UPDATE: In the comments section of this post, DPS Superintendent Daryl Schrunk wrote: "On Tuesday, Sept. 26, at 6:30 p.m. in the school library, we will be having a parent meeting to discuss bringing football back to Dorchester. This Wednesday (9/20), I will be attending a NSAA meeting in Lincoln regarding football around the state. Also, I have visited with many superintendents around the area that are highly considering six-man football. The state could potentially have 40+ six-man teams for Fall 2018." Superintendent Shrunk notes that a decision will need to be made at or around the "October board meeting" since the DPS board will "need to approve the contract with Milford or commit to six-man football." Superintendent Schrunk adds that he has "been in constant communication with the administration at Milford" regarding the situation, and that DHS has "been fortunate that Milford has allowed our students to play football. If we are unable to bring football back to Dorchester, we certainly would like to continue our football co-op with Milford so our students who wish to play football have that opportunity."
The Times has learned from reliable sources that Dorchester leaders are seriously exploring bringing back six-man football to Dorchester High School in time for the 2018 football season.
That's according to extremely reliable sources.
According to reports, school leaders are now gathering input from parents and students to gauge support for the idea.
One town resident and DHS parent told us that he supported starting six-man football next fall.
"The contract with Milford [allowing DHS to co-op with MHS for two more seasons] will need to be renewed or declined soon," the parent wrote in an e-mail. "While co-oping with Milford was a worthwhile experiment, and a few kids were able to see the playing field, busing our football kids 15 minutes away has hurt our school pride and our sense of community. Average and young Dorchester boys aren't going out. It has hurt Dorchester's football culture. It's time to get that back. I want that for my son. He wants it, too."The idea of six-man football at Dorchester is not new. Sixty-nine years ago this fall, Dorchester resumed its football program (following an hiatus in the program following the 1930s death of a DHS player) with only eleven players going out.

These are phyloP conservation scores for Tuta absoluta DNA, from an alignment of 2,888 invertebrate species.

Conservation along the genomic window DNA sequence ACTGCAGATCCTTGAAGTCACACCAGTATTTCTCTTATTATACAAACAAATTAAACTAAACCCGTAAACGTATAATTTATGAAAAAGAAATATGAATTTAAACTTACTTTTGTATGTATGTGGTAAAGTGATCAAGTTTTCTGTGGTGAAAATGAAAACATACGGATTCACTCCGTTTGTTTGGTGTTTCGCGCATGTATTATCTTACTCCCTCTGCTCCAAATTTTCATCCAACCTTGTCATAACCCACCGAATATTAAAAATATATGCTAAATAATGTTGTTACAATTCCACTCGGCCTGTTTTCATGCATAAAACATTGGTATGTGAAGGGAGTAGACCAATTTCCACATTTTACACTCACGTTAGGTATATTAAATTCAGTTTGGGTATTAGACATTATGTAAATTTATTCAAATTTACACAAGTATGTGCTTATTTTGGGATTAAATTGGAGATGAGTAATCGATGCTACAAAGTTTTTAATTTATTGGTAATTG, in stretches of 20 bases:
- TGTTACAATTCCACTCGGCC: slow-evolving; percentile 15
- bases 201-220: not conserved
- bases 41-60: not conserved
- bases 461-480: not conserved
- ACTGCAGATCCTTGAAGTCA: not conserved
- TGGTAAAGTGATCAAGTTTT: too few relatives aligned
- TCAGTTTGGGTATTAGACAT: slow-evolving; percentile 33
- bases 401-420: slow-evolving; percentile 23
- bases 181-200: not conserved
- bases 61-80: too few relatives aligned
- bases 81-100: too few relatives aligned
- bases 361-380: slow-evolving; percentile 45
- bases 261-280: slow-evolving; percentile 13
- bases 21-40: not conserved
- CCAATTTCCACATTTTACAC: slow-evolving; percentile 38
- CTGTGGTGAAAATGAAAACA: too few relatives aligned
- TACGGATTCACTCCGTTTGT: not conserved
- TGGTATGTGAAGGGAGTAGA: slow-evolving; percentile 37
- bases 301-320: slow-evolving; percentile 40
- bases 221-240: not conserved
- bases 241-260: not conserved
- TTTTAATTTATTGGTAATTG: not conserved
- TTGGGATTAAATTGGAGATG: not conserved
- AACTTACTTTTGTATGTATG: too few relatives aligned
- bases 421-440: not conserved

In the late 1940s and throughout the 1950s, the Longhorns played six-man ball for ten seasons, getting better with every snap. In fact, Dorchester's six-man teams of the 1950s were quite successful. DHS alum Vern Johnson once told us that "the best six-man player DHS ever had was Jack Bruha, a two-year all-state player in the early 1950s."
DHS transitioned to eight-man football in 1959, when DHS went undefeated. (Back then, Nebraska did not have a state playoff system for football.) By 1969, Dorchester was playing 11-man football, a tradition that continued until 1991, when DHS reverted to eight-man ball and dropped in size to a Class D school. Due to fewer enrolled boys and decreased participation rates, DHS ceased to have its own football team in 2013, when it decided to co-op with Milford.
There would be challenges to starting a six-man team at DHS -- the biggest being there are only a handful of Nebraska schools currently playing the six-man game. Currently, 26 Nebraska schools play six-man ball, up from just 18 three years ago.
The six-man game is no longer sanctioned by the Nebraska School Activities Association, although that may change in the near future considering the large number of eight-man schools that are struggling to field a team.
Currently, a separate group oversees the scheduling, playoffs and championship for Nebraska's six-man football. That group of individuals and the membership have not indicated that they want the NSAA to take administrative control.
The nearest school to Dorchester participating in the state's Six-Man Football Association's Hampton, Deshler and Harvard. Most of the six-man schools are much further west, but the trend is definitely moving east.